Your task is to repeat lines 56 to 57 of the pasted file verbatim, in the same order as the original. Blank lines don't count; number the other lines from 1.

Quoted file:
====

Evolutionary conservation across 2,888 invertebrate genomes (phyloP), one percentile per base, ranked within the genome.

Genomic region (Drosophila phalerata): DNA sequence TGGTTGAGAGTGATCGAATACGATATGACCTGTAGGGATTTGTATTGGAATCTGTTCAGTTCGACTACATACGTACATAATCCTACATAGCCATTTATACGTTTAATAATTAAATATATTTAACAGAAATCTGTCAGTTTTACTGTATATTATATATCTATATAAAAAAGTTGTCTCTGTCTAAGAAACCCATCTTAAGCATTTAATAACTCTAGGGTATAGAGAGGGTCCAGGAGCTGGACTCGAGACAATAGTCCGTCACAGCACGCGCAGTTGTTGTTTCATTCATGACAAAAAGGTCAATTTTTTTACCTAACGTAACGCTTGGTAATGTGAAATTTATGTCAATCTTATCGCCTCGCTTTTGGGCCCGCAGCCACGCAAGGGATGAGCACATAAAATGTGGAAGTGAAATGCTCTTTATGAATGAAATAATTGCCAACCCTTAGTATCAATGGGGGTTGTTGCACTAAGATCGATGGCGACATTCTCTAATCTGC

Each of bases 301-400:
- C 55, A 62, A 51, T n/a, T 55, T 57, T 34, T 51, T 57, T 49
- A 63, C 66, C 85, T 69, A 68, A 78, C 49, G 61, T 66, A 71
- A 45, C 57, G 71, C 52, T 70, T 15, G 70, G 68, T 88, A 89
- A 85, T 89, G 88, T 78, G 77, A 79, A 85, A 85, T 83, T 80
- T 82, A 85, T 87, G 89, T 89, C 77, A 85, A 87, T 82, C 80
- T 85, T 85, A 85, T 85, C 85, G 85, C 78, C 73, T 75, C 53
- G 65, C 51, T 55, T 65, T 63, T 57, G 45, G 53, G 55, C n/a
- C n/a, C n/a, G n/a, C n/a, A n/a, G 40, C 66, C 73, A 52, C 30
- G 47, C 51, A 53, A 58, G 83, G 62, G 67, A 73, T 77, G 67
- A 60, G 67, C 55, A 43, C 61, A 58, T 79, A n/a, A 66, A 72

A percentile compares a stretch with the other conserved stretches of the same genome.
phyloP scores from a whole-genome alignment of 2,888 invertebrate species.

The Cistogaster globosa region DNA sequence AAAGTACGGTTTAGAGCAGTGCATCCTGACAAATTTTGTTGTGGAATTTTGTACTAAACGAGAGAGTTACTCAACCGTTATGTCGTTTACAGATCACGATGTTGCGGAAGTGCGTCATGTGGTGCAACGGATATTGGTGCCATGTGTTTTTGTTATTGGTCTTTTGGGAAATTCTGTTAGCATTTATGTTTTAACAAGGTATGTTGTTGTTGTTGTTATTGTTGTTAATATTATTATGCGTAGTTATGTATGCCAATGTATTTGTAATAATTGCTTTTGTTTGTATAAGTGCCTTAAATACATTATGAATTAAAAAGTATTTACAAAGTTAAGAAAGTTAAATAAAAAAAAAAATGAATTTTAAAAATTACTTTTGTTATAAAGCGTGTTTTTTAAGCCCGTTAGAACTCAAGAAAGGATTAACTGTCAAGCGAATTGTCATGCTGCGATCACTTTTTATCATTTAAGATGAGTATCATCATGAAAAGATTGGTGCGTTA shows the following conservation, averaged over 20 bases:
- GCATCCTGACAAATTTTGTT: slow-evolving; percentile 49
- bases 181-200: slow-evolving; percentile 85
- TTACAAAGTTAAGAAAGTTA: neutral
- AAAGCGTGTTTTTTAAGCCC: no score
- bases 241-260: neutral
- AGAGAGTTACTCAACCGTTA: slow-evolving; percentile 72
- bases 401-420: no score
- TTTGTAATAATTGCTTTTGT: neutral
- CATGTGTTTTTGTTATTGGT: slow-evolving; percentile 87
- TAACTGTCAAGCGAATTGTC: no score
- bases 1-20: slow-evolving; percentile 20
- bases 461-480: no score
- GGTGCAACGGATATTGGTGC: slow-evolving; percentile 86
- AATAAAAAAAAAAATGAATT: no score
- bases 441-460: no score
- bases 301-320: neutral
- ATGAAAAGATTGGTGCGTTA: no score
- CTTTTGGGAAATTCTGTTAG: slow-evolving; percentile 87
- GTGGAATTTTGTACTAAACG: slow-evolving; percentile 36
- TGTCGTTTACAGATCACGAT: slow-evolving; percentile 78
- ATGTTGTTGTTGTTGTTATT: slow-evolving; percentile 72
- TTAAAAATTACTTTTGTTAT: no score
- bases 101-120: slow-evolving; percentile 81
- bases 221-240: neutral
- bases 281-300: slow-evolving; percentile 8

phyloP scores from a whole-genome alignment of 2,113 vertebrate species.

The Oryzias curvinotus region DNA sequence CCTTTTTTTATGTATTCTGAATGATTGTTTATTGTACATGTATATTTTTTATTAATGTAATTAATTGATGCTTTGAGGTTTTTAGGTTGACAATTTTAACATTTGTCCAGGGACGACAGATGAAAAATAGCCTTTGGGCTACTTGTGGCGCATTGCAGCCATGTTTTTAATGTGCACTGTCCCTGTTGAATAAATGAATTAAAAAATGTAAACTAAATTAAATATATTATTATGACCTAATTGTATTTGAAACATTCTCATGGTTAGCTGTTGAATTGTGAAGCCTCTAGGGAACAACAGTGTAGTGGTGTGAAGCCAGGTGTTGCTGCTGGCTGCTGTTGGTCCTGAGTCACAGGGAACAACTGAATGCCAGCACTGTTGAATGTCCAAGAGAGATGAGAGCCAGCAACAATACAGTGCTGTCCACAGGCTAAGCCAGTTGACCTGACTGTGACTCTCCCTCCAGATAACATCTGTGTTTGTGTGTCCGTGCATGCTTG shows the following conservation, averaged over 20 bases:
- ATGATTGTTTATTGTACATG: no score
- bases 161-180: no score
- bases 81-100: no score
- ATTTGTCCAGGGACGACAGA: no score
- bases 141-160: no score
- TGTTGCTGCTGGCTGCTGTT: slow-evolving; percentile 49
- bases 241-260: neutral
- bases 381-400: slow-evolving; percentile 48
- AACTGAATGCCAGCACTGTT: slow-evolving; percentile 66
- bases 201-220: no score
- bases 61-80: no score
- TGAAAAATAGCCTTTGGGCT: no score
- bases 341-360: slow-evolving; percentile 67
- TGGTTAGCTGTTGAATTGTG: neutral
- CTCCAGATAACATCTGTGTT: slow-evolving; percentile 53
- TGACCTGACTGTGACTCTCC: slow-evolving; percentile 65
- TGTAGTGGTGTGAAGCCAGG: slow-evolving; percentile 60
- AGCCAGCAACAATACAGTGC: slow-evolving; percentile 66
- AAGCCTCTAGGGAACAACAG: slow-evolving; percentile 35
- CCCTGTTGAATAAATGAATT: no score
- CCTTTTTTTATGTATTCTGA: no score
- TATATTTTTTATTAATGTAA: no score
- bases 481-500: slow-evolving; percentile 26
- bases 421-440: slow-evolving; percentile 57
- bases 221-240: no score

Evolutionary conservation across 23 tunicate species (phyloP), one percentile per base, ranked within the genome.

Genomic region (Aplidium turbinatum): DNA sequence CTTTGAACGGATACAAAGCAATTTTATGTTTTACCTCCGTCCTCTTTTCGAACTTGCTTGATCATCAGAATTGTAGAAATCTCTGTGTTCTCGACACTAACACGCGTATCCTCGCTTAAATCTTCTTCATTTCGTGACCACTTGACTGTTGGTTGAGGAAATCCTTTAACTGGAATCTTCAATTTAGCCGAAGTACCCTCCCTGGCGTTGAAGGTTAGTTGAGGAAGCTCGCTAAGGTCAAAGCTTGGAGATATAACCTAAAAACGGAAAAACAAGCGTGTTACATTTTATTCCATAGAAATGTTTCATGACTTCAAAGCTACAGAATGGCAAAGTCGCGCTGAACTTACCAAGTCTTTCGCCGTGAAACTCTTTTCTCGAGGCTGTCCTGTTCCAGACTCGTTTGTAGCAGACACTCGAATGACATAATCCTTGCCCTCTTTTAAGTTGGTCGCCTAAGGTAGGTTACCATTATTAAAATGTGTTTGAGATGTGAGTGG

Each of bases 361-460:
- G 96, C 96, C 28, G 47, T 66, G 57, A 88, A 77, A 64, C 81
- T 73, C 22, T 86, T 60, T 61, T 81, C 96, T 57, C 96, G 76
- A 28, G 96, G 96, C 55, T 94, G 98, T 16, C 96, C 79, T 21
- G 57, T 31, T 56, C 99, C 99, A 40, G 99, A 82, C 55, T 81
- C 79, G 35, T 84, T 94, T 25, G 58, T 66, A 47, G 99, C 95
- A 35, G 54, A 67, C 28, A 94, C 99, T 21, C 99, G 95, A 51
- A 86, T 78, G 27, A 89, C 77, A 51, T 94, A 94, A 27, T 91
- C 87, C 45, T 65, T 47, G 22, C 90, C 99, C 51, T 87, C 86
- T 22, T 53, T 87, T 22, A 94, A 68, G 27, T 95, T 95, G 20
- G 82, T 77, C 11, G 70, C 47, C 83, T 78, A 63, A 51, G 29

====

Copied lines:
- bases 341-360: slow-evolving; percentile 67
- TGGTTAGCTGTTGAATTGTG: neutral